I got to see two doctors in two days this time! It's kind of like a surf'n'turf dinner, or, maybe, a pasta dish and an entree.
Good evening tumor fans! K and I are on the train, returning from a worldwind trip to the Big Fruit and F'in' Famous Cancer Hospital. Brings me back to old times and my last big tumor. Oh, sweet memory!
As faithful readers will know, on Friday, September 9, Dr. Famous Squamous walked us back from sheer terror to mere concern, telling us that the cauliflower in my head is probably not the scary papillary squamous cell carcinoma, but the creepy-sounding but less dangerous osteoradionecrosis (known as ORN to cool people, or, to me, as a squeamish cell tumor). However, the pathologists at Wicked Famous Cancer Hospital continue to be coy, refusing to be pinned down on whether this is cancer or just another manifestation of the little Fukashima inside my head.
After work on the 13th, we hopped a train down south. As always, we stayed in the home of our generous friends, R and H, who live conveniently close to F'in' Famous.
2. Pasta Course
On the 14th, K and I hiked downtown for a reunion with the warm but suave Dr. The Fixer. Dr. Fixer is the reconstructive surgeon who expertly reassembled the right side of my face in 2005 only to watch it melt like a Hershey bar in the sun under the proton beam of Dr. Zap. That still irks him. He also had to repair me twice more in 2006 and 2007 when my cheek fell open.* Good times! Anyway, I am the patient that refuses to go away.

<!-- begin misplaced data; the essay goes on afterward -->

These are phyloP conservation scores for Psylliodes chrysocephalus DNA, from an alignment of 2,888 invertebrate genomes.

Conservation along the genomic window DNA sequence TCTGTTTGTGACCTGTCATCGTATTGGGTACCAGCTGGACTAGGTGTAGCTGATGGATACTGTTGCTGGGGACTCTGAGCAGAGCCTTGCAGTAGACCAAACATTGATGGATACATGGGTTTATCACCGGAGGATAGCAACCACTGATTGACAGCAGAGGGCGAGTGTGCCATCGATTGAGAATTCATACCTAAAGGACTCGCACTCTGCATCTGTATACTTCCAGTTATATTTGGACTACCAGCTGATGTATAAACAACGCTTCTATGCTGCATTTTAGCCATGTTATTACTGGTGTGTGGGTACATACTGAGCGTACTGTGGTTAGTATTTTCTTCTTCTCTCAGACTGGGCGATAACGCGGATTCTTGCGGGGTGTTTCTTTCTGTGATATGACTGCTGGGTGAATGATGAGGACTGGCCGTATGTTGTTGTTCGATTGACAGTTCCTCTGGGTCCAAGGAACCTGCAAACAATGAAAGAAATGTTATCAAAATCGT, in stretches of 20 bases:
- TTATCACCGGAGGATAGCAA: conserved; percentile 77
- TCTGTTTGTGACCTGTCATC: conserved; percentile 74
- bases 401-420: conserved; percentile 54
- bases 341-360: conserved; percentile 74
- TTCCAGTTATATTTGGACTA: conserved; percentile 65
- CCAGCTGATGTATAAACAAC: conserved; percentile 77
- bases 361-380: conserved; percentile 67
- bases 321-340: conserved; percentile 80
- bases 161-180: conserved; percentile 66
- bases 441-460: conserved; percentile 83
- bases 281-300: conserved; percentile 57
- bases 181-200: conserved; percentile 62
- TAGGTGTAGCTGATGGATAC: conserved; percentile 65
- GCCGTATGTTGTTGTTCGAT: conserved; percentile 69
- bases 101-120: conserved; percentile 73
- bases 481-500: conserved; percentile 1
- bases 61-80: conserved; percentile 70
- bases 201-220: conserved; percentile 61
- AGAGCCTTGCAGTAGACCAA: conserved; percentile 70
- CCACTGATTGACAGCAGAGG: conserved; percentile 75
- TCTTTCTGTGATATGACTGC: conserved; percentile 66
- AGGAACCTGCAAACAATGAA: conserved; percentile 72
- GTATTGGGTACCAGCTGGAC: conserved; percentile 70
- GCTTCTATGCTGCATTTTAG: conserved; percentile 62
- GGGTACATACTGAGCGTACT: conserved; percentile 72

On the 14th, our question to him was simple. If the cauliflower turns out to be squamous unstead of squeamish, and if we can sucker some poor surgeon into taking the whole thing out, can he put me back together? Unfortunately, the answer is no. The cauliflower is in a really bad place, and you just can't get there from here.
The good news is that Dr. Fixer has seen a lot of ORN, and the MRI and CT of my clivus look like ORN to him. The other bad news is that I have a whole lot of ORN, not just in my clivus, but in my sphenoid bone, particularly on the right. The sphenoid comprises two big wings of bone on either side of the clivus.**
After that, we took the subway to Greenwich Village to lunch and loiter with my dear friend J, another of the ever sympathetic and helpful Tumoriffic stalwarts. On the subway, however, we overshot the meeting place. K was uncharacteristically grumpy about it since she was very hangry. Don't make her hangry. You wouldn't like her when she's hangry.
Later, K and I hiked across Central Park and cabbed uptown to have dinner with my cousin and cousin-in-law A and D at a wonderful Italian restaurant. I don't remember the name, but it was something like "The Meningococco."
Afterwards, we walked to their apartment to say "hi" to their kids, J and P, and their dog, Charlie. Charlie was so happy to see us, he peed on the floor. He never does that anymore, so we were flattered.
3. The Entree
Finally, early this afternoon, we hiked back to the main campus of F'in' Famous to meet the eminent skull-base neurosurgeon, Dr. Agent Skully. She was soft-spoken, but impressive, and her eyes bugged out only a little when we discussed my history. She looked at my films, and I gave her my delectable pathology slides, which she promptly ate. (Just kidding.)